Once a quarter, a bug bash can be arranged for a product that is of relevance to the students. For example, a teacher might ask a math class to search for bugs in a math software application or gadget that the students use often. These bugs could be functional, user interface, performance, security, or usability issues. Students could even recommend suggestions for improving the software. Not only are these bug bashes fun for the students, but also such feedback is invaluable to product companies who may incorporate it in future product releases.

4. Pilot Feedback
If the school is planning to launch a school-wide initiative, the school could select a set of students to test the project and provide feedback. For example, if a school were to adopt new technology, such as tablets, then testing and feedback during a pilot run would be imperative before a school-wide launch.

5. Partnering with Content Providers
Schools could partner with content providers and publishing companies for proofreading exercises. Companies get their content validated with real end-user feedback, and students learn or refresh their knowledge of subjects carefully chosen to be in line with the curriculum for a given grade.

Depending on the product, these could be simple take-home assignments, exercises set up at school for a few students to try together as a group (especially when specific software installation is required), or exercises done in a usability lab at the product company’s premises (especially when certain software dependencies make it difficult to hold the testing exercise at an external location). A side benefit here is the great team spirit fostered amongst students.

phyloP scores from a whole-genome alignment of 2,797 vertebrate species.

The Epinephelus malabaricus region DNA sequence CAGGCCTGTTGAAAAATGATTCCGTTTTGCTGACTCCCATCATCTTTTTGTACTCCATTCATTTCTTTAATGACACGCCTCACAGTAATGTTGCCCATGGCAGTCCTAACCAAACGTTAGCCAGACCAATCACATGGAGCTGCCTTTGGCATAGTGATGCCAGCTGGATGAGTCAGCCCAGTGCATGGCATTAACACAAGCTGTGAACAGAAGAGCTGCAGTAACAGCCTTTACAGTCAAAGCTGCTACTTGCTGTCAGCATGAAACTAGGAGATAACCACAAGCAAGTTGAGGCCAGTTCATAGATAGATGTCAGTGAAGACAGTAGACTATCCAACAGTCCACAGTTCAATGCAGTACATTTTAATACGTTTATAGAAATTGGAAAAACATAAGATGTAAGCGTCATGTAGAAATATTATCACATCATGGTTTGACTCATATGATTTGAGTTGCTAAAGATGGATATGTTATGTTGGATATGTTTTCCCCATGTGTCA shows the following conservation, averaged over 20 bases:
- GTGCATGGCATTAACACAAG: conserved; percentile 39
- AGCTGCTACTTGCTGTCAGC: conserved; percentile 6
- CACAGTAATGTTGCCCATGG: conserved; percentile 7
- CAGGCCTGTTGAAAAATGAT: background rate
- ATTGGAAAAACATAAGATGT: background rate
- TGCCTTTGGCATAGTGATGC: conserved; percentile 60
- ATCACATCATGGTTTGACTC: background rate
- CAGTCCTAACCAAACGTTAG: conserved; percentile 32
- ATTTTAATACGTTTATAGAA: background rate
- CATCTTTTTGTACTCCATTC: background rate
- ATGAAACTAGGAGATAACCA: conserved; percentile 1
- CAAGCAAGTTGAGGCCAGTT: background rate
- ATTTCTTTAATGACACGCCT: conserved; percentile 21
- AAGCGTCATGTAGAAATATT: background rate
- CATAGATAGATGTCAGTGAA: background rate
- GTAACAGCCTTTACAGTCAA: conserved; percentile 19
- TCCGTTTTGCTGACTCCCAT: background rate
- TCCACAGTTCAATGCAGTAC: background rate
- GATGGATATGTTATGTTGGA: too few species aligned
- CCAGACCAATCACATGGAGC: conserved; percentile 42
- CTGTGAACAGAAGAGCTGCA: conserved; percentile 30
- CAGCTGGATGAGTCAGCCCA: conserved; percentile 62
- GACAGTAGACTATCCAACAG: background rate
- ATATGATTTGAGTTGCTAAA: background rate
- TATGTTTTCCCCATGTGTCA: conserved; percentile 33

6. Internships
In summer internships or camps lasting a week to ten days, the school can partner with software product companies, content providers, and publishing houses to provide field testers to test products and provide feedback. This also might be a good way for students to make some money in the summer and use their time productively.

While these projects may add overhead, they also benefit students, schools, and companies in the following ways. Students become more creative, motivated, and challenged to try things out of the ordinary. They are able to better understand their lessons and begin to appreciate the content more, promoting a holistic learning experience. These exercises potentially help them earn small but well deserved income at a young age and also pave a path for their future careers.

Schools build a positive ecosystem with motivated and empowered students and teachers. These programs outside the core curriculum also helps build the school’s reputation in town, amongst parents, and even amongst other competing schools. And, they pioneer the adoption of new technology, giving schools a leading edge in education. The schools are able to contribute back to the community by helping to build products of great quality through partnerships with companies.

Finally, these programs also go a long way in helping companies get valuable product and content feedback at a much lower cost compared to hiring additional testers. More importantly, the companies are able to work toward their CSR missions in a fun and creative way, helping to build great software testers for the industry down the line.